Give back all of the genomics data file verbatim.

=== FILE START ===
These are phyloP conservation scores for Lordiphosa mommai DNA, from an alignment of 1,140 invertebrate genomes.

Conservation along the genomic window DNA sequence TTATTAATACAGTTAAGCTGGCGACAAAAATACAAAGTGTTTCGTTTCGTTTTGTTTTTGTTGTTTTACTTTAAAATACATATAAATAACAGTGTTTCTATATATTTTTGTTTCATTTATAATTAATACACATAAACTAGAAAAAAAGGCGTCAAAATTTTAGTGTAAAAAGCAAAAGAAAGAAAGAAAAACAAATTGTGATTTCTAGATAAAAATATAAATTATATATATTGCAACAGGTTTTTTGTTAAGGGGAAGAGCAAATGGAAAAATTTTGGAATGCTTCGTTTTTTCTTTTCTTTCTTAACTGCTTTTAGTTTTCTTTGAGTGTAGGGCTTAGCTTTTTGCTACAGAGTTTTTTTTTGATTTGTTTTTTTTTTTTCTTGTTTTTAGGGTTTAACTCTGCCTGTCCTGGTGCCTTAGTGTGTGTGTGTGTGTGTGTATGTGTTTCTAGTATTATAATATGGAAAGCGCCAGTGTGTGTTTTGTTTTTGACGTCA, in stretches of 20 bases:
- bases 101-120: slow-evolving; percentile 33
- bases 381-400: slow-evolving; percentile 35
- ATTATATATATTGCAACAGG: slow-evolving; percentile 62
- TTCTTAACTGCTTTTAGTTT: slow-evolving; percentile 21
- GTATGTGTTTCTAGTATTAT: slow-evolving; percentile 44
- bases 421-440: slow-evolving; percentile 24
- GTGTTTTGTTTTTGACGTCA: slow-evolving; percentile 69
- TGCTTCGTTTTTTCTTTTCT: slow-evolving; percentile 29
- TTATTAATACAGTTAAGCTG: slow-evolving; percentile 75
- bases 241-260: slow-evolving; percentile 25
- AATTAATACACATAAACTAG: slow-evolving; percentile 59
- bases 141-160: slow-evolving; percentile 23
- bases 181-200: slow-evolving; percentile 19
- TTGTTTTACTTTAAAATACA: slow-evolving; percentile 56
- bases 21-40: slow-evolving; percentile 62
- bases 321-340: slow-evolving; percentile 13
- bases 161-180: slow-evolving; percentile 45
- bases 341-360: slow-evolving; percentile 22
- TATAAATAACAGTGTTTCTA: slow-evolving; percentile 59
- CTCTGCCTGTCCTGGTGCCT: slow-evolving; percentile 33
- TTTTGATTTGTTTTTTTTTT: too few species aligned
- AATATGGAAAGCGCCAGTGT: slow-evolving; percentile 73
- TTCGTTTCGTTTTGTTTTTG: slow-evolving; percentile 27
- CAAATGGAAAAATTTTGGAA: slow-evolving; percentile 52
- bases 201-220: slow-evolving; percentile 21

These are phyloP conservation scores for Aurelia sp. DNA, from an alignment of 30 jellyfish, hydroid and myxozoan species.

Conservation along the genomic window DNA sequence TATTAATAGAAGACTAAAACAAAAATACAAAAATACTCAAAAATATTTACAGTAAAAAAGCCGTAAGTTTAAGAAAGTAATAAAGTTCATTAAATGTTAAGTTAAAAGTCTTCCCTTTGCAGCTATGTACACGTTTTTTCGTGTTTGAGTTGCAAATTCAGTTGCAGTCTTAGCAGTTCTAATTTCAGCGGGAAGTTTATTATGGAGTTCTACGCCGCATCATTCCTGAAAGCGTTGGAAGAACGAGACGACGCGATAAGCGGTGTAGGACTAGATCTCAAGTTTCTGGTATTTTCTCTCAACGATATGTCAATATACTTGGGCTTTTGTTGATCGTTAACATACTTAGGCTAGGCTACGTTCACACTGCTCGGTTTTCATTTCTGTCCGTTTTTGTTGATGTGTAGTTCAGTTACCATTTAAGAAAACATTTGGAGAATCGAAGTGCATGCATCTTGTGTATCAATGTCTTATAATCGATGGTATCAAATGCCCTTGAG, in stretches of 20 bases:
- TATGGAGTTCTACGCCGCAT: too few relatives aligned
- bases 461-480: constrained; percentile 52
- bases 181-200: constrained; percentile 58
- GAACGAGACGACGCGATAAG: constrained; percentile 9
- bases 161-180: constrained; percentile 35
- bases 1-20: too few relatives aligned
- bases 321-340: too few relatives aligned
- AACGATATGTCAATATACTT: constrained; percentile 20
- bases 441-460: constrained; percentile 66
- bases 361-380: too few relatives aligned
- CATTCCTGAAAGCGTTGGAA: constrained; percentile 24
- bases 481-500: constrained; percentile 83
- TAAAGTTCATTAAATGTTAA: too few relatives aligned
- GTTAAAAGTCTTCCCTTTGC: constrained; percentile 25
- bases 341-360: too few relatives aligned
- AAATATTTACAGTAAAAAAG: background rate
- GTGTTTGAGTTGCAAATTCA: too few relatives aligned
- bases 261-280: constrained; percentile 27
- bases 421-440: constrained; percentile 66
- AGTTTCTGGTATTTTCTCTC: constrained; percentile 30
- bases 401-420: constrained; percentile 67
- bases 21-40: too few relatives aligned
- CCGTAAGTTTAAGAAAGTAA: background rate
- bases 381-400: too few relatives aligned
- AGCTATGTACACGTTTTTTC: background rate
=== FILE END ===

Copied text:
These are phyloP conservation scores for Lordiphosa mommai DNA, from an alignment of 1,140 invertebrate genomes.

Conservation along the genomic window DNA sequence TTATTAATACAGTTAAGCTGGCGACAAAAATACAAAGTGTTTCGTTTCGTTTTGTTTTTGTTGTTTTACTTTAAAATACATATAAATAACAGTGTTTCTATATATTTTTGTTTCATTTATAATTAATACACATAAACTAGAAAAAAAGGCGTCAAAATTTTAGTGTAAAAAGCAAAAGAAAGAAAGAAAAACAAATTGTGATTTCTAGATAAAAATATAAATTATATATATTGCAACAGGTTTTTTGTTAAGGGGAAGAGCAAATGGAAAAATTTTGGAATGCTTCGTTTTTTCTTTTCTTTCTTAACTGCTTTTAGTTTTCTTTGAGTGTAGGGCTTAGCTTTTTGCTACAGAGTTTTTTTTTGATTTGTTTTTTTTTTTTCTTGTTTTTAGGGTTTAACTCTGCCTGTCCTGGTGCCTTAGTGTGTGTGTGTGTGTGTGTATGTGTTTCTAGTATTATAATATGGAAAGCGCCAGTGTGTGTTTTGTTTTTGACGTCA, in stretches of 20 bases:
- bases 101-120: slow-evolving; percentile 33
- bases 381-400: slow-evolving; percentile 35
- ATTATATATATTGCAACAGG: slow-evolving; percentile 62
- TTCTTAACTGCTTTTAGTTT: slow-evolving; percentile 21
- GTATGTGTTTCTAGTATTAT: slow-evolving; percentile 44
- bases 421-440: slow-evolving; percentile 24
- GTGTTTTGTTTTTGACGTCA: slow-evolving; percentile 69
- TGCTTCGTTTTTTCTTTTCT: slow-evolving; percentile 29
- TTATTAATACAGTTAAGCTG: slow-evolving; percentile 75
- bases 241-260: slow-evolving; percentile 25
- AATTAATACACATAAACTAG: slow-evolving; percentile 59
- bases 141-160: slow-evolving; percentile 23
- bases 181-200: slow-evolving; percentile 19
- TTGTTTTACTTTAAAATACA: slow-evolving; percentile 56
- bases 21-40: slow-evolving; percentile 62
- bases 321-340: slow-evolving; percentile 13
- bases 161-180: slow-evolving; percentile 45
- bases 341-360: slow-evolving; percentile 22
- TATAAATAACAGTGTTTCTA: slow-evolving; percentile 59
- CTCTGCCTGTCCTGGTGCCT: slow-evolving; percentile 33
- TTTTGATTTGTTTTTTTTTT: too few species aligned
- AATATGGAAAGCGCCAGTGT: slow-evolving; percentile 73
- TTCGTTTCGTTTTGTTTTTG: slow-evolving; percentile 27
- CAAATGGAAAAATTTTGGAA: slow-evolving; percentile 52
- bases 201-220: slow-evolving; percentile 21

These are phyloP conservation scores for Aurelia sp. DNA, from an alignment of 30 jellyfish, hydroid and myxozoan species.

Conservation along the genomic window DNA sequence TATTAATAGAAGACTAAAACAAAAATACAAAAATACTCAAAAATATTTACAGTAAAAAAGCCGTAAGTTTAAGAAAGTAATAAAGTTCATTAAATGTTAAGTTAAAAGTCTTCCCTTTGCAGCTATGTACACGTTTTTTCGTGTTTGAGTTGCAAATTCAGTTGCAGTCTTAGCAGTTCTAATTTCAGCGGGAAGTTTATTATGGAGTTCTACGCCGCATCATTCCTGAAAGCGTTGGAAGAACGAGACGACGCGATAAGCGGTGTAGGACTAGATCTCAAGTTTCTGGTATTTTCTCTCAACGATATGTCAATATACTTGGGCTTTTGTTGATCGTTAACATACTTAGGCTAGGCTACGTTCACACTGCTCGGTTTTCATTTCTGTCCGTTTTTGTTGATGTGTAGTTCAGTTACCATTTAAGAAAACATTTGGAGAATCGAAGTGCATGCATCTTGTGTATCAATGTCTTATAATCGATGGTATCAAATGCCCTTGAG, in stretches of 20 bases:
- TATGGAGTTCTACGCCGCAT: too few relatives aligned
- bases 461-480: constrained; percentile 52
- bases 181-200: constrained; percentile 58
- GAACGAGACGACGCGATAAG: constrained; percentile 9
- bases 161-180: constrained; percentile 35
- bases 1-20: too few relatives aligned
- bases 321-340: too few relatives aligned
- AACGATATGTCAATATACTT: constrained; percentile 20
- bases 441-460: constrained; percentile 66
- bases 361-380: too few relatives aligned
- CATTCCTGAAAGCGTTGGAA: constrained; percentile 24
- bases 481-500: constrained; percentile 83
- TAAAGTTCATTAAATGTTAA: too few relatives aligned
- GTTAAAAGTCTTCCCTTTGC: constrained; percentile 25
- bases 341-360: too few relatives aligned
- AAATATTTACAGTAAAAAAG: background rate
- GTGTTTGAGTTGCAAATTCA: too few relatives aligned
- bases 261-280: constrained; percentile 27
- bases 421-440: constrained; percentile 66
- AGTTTCTGGTATTTTCTCTC: constrained; percentile 30
- bases 401-420: constrained; percentile 67
- bases 21-40: too few relatives aligned
- CCGTAAGTTTAAGAAAGTAA: background rate
- bases 381-400: too few relatives aligned
- AGCTATGTACACGTTTTTTC: background rate